Ho CH, Chuang HC, Wu IC, Tsai HW, Lin YJ, Sun HY, Young KC, Chiu YC, Cheng PN, Liu WC, et al. Prediction of early hepatocellular carcinoma recurrence using germinal center kinase-like kinase. Oncotarget. 2016;7:49765–76.
Hammond DE, Hyde R, Kratchmarova I, Beynon RJ, Blagoev B, Clague MJ. Quantitative analysis of HGF and EGF-dependent phosphotyrosine signaling networks. J Proteome Res. 2010;9:2734–42.
Chuang HC, Chang CC, Teng CF, Hsueh CH, Chiu LL, Hsu PM, Lee MC, Hsu CP, Chen YR, Liu YC, et al. MAP4K3/GLK promotes lung cancer metastasis by phosphorylating and activating IQGAP1. Cancer Res. 2019;79:4978–93.
Ensenat D, Yao Z, Wang XS, Kori R, Zhou G, Lee SC, Tan TH. A novel src homology 3 domain-containing adaptor protein, HIP-55, that interacts with hematopoietic progenitor kinase 1. J Biol Chem. 1999;274:33945–50.
Han J, Shui JW, Zhang X, Zheng B, Han S, Tan TH. HIP-55 is important for T-cell proliferation, cytokine production, and immune responses. Mol Cell Biol. 2005;25:6869–78.
Shui JW, Boomer JS, Han J, Xu J, Dement GA, Zhou G, Tan TH. Hematopoietic progenitor kinase 1 negatively regulates T cell receptor signaling and T cell-mediated immune responses. Nat Immunol. 2007;8:84–91.
Wang X, Chuang HC, Li JP, Tan TH. Regulation of PKC-θ function by phosphorylation in T cell receptor signaling. Front Immunol. 2012;3:197.
Chen YM, Chuang HC, Lin WC, Tsai CY, Wu CW, Gong NR, Hung WT, Lan TH, Lan JL, Tan TH, Chen DY. Germinal center kinase-like kinase overexpression in T cells as a novel biomarker in rheumatoid arthritis. Arthritis Rheum. 2013;65:2573–82.
Chen DY, Chuang HC, Lan JL, Chen YM, Hung WT, Lai KL, Tan TH. Germinal center kinase-like kinase (GLK/MAP4K3) expression is increased in adult-onset Still's disease and may act as an activity marker. BMC Med. 2012;10:84.
Chuang HC, Tsai CY, Hsueh CH, Tan TH. GLK-IKKβ signaling induces dimerization and translocation of AhR-RORγt complex in IL-17A induction and autoimmune disease. Sci Adv. 2018;4:eaat5401.
Chuang HC, Chen YM, Chen MH, Hung WT, Yang HY, Tseng YH, Tan TH. AhR-RORγt complex is a therapeutic target for MAP4K3/GLKhighIL-17Ahigh subpopulation of systemic lupus erythematosus. FASEB J. 2019;33:11469–80.
Hsu CP, Chuang HC, Lee MC, Tsou HH, Lee LW, Li JP, Tan TH. GLK/MAP4K3 overexpression associates with recurrence risk for non-small cell lung cancer. Oncotarget. 2016;7:41748–57.
Varghese RT, Liang Y, Guan T, Franck CT, Kelly DF, Sheng Z. Survival kinase genes present prognostic significance in glioblastoma. Oncotarget. 2016;7:20140–51.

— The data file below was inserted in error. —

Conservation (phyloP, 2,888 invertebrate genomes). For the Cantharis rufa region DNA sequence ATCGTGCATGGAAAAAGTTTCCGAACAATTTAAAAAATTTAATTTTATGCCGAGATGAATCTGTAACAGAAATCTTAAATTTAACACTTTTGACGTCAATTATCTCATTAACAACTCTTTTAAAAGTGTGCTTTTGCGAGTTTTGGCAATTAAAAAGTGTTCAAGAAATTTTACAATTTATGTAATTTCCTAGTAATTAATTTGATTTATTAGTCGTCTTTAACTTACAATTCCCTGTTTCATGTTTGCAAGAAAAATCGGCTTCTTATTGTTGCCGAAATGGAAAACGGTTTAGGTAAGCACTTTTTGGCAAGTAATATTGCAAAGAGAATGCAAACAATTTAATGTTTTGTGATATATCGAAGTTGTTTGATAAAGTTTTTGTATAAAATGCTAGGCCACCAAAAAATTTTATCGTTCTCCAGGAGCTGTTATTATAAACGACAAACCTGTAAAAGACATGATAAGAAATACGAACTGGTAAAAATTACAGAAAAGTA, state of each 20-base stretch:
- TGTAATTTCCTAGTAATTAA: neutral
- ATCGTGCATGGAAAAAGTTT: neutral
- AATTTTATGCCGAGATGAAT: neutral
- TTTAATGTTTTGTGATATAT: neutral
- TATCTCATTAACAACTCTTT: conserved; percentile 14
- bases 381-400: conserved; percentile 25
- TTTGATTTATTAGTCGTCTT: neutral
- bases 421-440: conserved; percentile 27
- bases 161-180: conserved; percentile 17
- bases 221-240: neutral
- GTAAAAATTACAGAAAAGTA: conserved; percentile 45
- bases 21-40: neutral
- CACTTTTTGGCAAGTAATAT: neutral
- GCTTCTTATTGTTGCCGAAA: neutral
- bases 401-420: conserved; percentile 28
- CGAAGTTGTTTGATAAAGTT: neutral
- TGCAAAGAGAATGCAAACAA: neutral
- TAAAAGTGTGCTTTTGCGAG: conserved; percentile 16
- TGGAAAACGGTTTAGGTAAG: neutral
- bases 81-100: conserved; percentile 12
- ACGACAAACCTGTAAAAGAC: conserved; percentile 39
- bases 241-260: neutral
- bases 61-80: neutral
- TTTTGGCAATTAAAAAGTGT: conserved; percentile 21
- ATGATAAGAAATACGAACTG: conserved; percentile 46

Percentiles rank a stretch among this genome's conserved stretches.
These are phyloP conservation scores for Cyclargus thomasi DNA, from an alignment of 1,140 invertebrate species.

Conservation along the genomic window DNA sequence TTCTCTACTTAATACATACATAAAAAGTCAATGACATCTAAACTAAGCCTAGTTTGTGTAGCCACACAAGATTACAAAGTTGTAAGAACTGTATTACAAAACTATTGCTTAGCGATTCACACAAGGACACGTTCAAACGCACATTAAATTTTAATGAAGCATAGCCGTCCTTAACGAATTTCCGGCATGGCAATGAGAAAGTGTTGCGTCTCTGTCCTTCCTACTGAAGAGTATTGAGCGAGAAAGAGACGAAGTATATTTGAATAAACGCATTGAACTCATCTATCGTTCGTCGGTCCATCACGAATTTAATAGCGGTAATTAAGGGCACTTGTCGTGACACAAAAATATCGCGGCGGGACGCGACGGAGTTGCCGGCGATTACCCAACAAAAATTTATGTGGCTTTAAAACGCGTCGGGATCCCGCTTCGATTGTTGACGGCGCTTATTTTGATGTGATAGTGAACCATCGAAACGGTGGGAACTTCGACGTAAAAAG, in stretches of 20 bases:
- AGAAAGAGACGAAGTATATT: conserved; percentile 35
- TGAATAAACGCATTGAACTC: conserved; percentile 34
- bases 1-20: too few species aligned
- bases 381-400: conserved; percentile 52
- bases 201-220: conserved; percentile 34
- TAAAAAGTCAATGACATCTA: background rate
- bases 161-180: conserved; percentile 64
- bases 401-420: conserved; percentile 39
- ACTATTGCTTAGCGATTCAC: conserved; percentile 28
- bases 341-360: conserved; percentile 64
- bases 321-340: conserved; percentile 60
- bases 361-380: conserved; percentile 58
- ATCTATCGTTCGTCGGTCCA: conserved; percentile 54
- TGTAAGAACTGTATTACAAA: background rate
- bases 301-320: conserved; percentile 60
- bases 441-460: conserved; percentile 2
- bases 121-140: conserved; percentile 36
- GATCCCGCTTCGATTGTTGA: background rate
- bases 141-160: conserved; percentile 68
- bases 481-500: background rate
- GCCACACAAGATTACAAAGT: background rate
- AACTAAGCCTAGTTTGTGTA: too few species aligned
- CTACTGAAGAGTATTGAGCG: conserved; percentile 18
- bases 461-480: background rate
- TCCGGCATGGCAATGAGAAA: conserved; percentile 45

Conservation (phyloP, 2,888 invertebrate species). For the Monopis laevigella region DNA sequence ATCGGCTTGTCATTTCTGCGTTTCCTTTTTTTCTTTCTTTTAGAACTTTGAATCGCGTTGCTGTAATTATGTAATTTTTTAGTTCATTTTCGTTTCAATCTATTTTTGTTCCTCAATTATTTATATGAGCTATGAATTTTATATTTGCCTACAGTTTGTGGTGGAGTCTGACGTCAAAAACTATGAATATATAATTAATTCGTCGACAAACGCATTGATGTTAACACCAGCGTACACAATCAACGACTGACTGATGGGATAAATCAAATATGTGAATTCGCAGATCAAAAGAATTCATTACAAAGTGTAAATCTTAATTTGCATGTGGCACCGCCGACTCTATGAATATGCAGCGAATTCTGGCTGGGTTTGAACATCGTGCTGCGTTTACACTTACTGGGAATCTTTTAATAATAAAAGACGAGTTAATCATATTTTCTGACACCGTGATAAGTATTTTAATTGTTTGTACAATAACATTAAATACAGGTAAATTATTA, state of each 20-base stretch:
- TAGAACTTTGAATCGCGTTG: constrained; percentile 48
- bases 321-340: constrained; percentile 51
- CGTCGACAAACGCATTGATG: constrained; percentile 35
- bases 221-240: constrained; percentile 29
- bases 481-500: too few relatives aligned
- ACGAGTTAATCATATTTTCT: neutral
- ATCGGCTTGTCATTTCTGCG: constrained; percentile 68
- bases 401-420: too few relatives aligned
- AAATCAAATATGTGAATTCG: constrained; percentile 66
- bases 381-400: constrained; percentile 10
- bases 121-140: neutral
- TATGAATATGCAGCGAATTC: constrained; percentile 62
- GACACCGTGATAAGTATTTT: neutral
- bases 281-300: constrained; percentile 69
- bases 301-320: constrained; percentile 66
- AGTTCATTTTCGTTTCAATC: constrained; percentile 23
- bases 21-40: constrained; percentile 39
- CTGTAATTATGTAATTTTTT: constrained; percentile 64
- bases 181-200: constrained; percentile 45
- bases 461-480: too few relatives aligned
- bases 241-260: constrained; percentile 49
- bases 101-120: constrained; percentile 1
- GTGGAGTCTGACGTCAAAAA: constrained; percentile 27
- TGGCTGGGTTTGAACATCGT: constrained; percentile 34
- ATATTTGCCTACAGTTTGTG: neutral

Liu F, Yin R, Chen X, Chen W, Qian Y, Zhao Y, Jiang Y, Ma D, Hu T, Yu T, et al. Over-expression of miR-206 decreases the Euthyrox-resistance by targeting MAP4K3 in papillary thyroid carcinoma. Biomed Pharmacother. 2019;114:108605.
Lam D, Dickens D, Reid EB, Loh SH, Moisoi N, Martins LM. MAP4K3 modulates cell death via the post-transcriptional regulation of BH3-only proteins. Proc Natl Acad Sci U S A. 2009;106:11978–83.
Jones S, Zhang X, Parsons DW, Lin JC, Leary RJ, Angenendt P, Mankoo P, Carter H, Kamiyama H, Jimeno A, et al. Core signaling pathways in human pancreatic cancers revealed by global genomic analyses. Science. 2008;321:1801–6.
Wright JH, Wang X, Manning G, LaMere BJ, Le P, Zhu S, Khatry D, Flanagan PM, Buckley SD, Whyte DB, et al. The STE20 kinase HGK is broadly expressed in human tumor cells and can modulate cellular transformation, invasion, and adhesion. Mol Cell Biol. 2003;23:2068–82.
Zhao B, Han H, Chen J, Zhang Z, Li S, Fang F, Zheng Q, Ma Y, Zhang J, Wu N, Yang Y. MicroRNA let-7c inhibits migration and invasion of human non-small cell lung cancer by targeting ITGB3 and MAP4K3. Cancer Lett. 2014;342:43–51.
Liu L, Lu L, Zheng A, Xie J, Xue Q, Wang F, Wang X, Zhou H, Tong X, Li Y, et al. MiR-199a-5p and let-7c cooperatively inhibit migration and invasion by targeting MAP4K3 in hepatocellular carcinoma. Oncotarget. 2017;8:13666–77.
Wang L, Ma R, Kang Z, Zhang Y, Ding H, Guo W, Gao Q, Xu M. Effect of IL-17A on the migration and invasion of NPC cells and related mechanisms. PLoS One. 2014;9:e108060.